Baltimore Register of Wills Can’t Find Her Father’s Original Last Will, Will Your Family Be Able to Find Yours?

While it’s not unusual for an original last will and testament to be misplaced, it is when your daughter happens to be the Register of Wills for Baltimore City. 

 What is a Register of Wills?

 In Maryland, the Register of Wills is an elected official in each county and the City of Baltimore who is responsible for overseeing the administration of the estates of deceased persons during the probate process.  As an added benefit, each Maryland Register of Wills provides safekeeping for the last will and testaments of living persons.

 Why is it Important to Locate an Original Last Will?

 Belinda Conaway became the Register of Wills for Baltimore City in December 2014 after her stepmother, Mary W. Conaway, held the office from 1982 through 2012.  After Belinda’s father, Frank M. Conaway, Sr., died in February 2015, court records indicate that the family was unable to locate his original last will and testament but did find a copy of a will he signed in 1999.  The 1999 will left Mr. Conaway’s estate equally to his children, Belinda and Frank M. Conaway, Jr.  In March 2015, Belinda filed a petition requesting that the copy of the will be admitted to probate.  She stated in her petition, “This copy was found among the personal papers and I have not been able to locate the original.”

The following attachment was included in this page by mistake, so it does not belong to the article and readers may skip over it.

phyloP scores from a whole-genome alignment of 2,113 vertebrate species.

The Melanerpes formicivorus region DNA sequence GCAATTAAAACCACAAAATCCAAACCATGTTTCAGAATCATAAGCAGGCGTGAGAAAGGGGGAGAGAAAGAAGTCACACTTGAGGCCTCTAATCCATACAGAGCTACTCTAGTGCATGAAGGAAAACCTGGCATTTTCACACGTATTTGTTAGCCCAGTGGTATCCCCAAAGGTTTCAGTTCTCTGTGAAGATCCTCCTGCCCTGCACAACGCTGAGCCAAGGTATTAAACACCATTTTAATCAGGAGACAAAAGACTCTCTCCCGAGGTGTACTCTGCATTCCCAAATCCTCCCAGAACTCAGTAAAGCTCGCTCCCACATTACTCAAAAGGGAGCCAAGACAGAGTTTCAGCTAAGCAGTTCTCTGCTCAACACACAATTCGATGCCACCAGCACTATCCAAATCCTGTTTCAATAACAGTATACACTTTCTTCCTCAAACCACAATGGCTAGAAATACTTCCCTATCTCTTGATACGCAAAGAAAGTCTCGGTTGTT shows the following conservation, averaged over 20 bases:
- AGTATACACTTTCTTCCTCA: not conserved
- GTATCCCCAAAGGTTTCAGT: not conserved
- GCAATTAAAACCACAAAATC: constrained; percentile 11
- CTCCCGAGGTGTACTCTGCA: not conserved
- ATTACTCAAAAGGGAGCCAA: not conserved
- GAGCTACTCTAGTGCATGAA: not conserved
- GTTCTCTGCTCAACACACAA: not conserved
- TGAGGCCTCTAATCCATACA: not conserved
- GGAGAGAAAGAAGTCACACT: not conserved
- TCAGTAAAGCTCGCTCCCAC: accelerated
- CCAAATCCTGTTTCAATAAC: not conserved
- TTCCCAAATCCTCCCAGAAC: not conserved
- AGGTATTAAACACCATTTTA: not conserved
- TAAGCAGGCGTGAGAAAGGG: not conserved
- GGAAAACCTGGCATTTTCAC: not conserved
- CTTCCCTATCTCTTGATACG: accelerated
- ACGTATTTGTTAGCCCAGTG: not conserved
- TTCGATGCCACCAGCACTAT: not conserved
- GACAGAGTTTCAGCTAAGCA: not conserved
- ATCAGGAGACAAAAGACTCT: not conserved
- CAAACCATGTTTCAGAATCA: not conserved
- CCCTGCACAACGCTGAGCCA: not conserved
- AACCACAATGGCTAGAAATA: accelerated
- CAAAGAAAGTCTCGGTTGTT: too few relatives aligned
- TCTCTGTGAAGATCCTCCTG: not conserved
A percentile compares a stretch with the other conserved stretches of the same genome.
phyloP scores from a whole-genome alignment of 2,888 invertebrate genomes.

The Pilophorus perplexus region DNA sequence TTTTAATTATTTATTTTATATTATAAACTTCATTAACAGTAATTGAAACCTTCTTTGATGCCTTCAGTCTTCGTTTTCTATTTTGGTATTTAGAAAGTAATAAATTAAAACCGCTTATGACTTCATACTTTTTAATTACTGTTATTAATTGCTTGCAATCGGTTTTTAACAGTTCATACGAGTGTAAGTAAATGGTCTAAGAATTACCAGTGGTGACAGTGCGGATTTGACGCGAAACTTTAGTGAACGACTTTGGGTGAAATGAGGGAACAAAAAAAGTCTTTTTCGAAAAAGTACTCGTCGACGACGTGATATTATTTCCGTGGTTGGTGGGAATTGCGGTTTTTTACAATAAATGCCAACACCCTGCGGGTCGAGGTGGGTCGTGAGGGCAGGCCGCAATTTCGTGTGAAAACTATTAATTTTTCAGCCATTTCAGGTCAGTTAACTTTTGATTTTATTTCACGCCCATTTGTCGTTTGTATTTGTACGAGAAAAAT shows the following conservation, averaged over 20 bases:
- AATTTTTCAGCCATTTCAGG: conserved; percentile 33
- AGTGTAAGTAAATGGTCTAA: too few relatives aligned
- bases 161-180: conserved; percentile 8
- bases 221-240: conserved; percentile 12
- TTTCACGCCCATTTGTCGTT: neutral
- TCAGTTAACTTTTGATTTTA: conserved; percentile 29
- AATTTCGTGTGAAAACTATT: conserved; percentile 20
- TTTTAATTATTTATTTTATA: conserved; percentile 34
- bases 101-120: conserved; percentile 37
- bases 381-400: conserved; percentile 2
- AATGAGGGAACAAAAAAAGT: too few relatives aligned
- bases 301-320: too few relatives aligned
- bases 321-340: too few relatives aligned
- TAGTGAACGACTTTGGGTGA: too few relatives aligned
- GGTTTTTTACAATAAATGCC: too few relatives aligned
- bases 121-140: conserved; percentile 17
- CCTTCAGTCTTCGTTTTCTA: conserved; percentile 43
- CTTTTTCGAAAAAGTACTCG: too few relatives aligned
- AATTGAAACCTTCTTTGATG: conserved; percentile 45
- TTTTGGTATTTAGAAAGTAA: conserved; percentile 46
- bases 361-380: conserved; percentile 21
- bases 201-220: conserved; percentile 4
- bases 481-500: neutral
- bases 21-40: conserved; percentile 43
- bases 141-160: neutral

Ironic, isn’t it?  Fortunately in this case, Mr. Conaway’s children agreed that the 1999 will was in fact their father’s last will and the probate judge admitted the copy to probate.  But this may not be the case in your situation.  Sometimes after an original will goes missing and a copy is found, family members will disagree about whether it is in fact the deceased person’s last will.  If this is the case, then the copy may be overlooked in favor of an older original will that has been located or state laws that dictate who inherits when there is no will (known as “intestacy laws”).

 This is why it is so important for your loved ones to be able to find your most-recent original last will – because without it, the laws of your state may presume that you intended to destroy your will and a copy of it will be viewed as worthless.

 Who Knows Where to Find Your Original Will?